It was over two decades ago, late in winter, and the first of several memorable new BMWs made the pilgrimage to Downeast Maine courtesy of Automotion.
That first sedan was a 5-series with a sonorous in-line six-cylinder engine and a five-speed manual transmission (remember when serious cars likely featured a stick shift?). The car was quick, but very smooth. It was one of the best handling and riding sedans ever driven, and it got over 30 mpg before it was fashionable to be fuel-efficient. That BMW altered perceptions forever, creating a benchmark that lasts to this day.
Through the years several other BMWs supported those lofty initial impressions; the nerdy Z3M-coupe in alluring Estoril Blue paint that went like h-e-double hockey-sticks, the rapid yet practical 3-series M sports coupe, several 7-series luxury sedans, an Autobahn-burning 650 sedan, plus an M2 coupe that suggested the Germans were indeed building muscular pony cars — they just didn’t use V-8 engines.
At the heart of many of these enduringly successful performers was often a turbocharged in-line six-cylinder engine of roughly 3.0 liters of displacement. Using 24 valves for better breathing, variable valve timing for efficiency, plus high-pressure fuel injection with twin-scroll turbochargers, these motors were relaxed to drive and never a disappointment when the urge to accelerate was summoned.
In 2022, this includes the latest M440i Gran Coupe, an extension of the 4-series two-door model with the same swoopy lines of that vehicle extended into a four-door sedan, with a hatchback instead of a trunk. A 3.0-liter six is the beating heart that powers this fleet four-door, however it is also a mild hybrid with a 48-volt battery and small electric motor assisting with the efficiency and power delivery.
Exactly 30 years ago, our last new sedan purchased featured a 3.0-liter V-6 with 185 hp. This BMW has the same displacement but makes a potent 382 hp and gets 5 mpg more than that Asian sedan — 22/29 mpg with its full-time AWD and an eight-speed automatic. Power, grace, efficiency, plus rear-biased all-wheel drive — the Ultimate Driving Machine indeed.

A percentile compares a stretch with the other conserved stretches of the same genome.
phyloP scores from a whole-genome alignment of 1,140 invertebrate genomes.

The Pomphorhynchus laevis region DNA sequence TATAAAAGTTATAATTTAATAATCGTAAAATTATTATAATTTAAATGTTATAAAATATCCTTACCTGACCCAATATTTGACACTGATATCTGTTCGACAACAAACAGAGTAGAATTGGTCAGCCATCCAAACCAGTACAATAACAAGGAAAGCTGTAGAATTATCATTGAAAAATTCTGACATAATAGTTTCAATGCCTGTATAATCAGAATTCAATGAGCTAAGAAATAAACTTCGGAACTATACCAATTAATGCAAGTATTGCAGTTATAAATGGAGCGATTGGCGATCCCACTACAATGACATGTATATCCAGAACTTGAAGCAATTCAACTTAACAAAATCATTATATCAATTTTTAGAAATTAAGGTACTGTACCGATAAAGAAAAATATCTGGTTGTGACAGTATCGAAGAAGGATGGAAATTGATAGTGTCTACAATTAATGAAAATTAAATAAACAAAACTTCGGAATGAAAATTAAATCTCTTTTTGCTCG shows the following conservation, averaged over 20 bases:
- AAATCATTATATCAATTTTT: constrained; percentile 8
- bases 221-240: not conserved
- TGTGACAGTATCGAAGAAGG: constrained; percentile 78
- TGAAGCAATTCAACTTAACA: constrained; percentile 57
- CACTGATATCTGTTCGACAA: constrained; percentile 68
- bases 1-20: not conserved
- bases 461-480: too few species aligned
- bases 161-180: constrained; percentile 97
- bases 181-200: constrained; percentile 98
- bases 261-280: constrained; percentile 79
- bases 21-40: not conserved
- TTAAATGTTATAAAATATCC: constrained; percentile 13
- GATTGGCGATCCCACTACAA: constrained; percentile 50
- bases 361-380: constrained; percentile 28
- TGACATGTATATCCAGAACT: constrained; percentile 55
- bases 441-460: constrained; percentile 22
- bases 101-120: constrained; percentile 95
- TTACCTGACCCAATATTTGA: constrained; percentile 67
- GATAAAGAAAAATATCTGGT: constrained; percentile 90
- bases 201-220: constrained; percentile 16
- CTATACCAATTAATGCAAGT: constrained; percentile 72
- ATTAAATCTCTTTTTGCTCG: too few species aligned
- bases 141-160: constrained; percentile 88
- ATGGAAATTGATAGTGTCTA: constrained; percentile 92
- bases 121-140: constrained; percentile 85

As with the aforementioned BMW samples, the M440i Gran Coupe continues the tradition of providing superior handling and supple ride dynamics for all users, all in a package that dons a Superman’s cape when you find the need to tickle the nerves at the base of your spine. While critics lament the loss of the precise tactile feel of earlier BMW steering racks, this Gran Coupe remains a cut above most other cars you can buy despite adapting to electric steering. Those Germans know a thing or two about making benchmark automobiles; given the rapid decline in simple cars in the market, it is a virtue that they will surely retain during the evolution to EVs.
Light throttle settings reveal the mild hybrid’s ability to motivate the car. Step out of the throttle on rural two-lanes, and the digital tachometer reports zero engine revolutions as the hybrid system carries on — just like in a Prius. Instead of the annoying stop-start systems that proliferate, the BMW’s mild hybrid works better and saves more fuel.
Buyers can choose between two models; the 430i uses a 2.0-liter turbo-four, 255 hp, with rear drive only starting at $46,195. The AWD 440i begins at $59,195 while our M440i stickers for $67,520 with a host of additional content. Additional features here include San Remo Metallic Green paint, Active Driving Pro assist, Parking Assist, surround view camera, heated seats and steering, HID display, 19-inch wheels, Technology Package, remote engine start, Adaptive M suspension, red caliper sport brakes, Oak interior trim, moonroof, Wi-Fi hot-spot, Harmon Kardon audio and SensaTec dashboard. This year marks the 50th anniversary of BMW’s M-model vehicles.
High points include the supportive sport seats (even though they are manually adjustable) with their simple thigh extender panels; one of the best navigation screen presentations in the industry, with outstanding graphics, contrast, detail and unparalleled clarity; plus the overall responsiveness of the chassis and the athletically balanced performance over any surface. The wide screens for both infotainment as well as the driver’s instrument cluster are easy to modulate to create your favored content, plus they relay that information simply, without clutter. Add the color HID display on the windshield and the Gran Coupe can share boatloads of data.
Conversely, the rear seat is a tighter squeeze to enter and exit, due to the sloping roofline and the car’s lower ride height, yet the expansive cargo compartment compensates adequately. The car’s effortless thrust production means you must constantly monitor your velocity, placing your license in daily jeopardy. The M440i is so refined in its ability to deliver you and your passengers, normal travel seems distractingly … slow.
BMW and Tesla were the only two automotive brands to experience greater first quarter sales so far this year. The Gran Coupe is one good reason why BMW remains so popular.
Next week: Ford Maverick Hybrid Pickup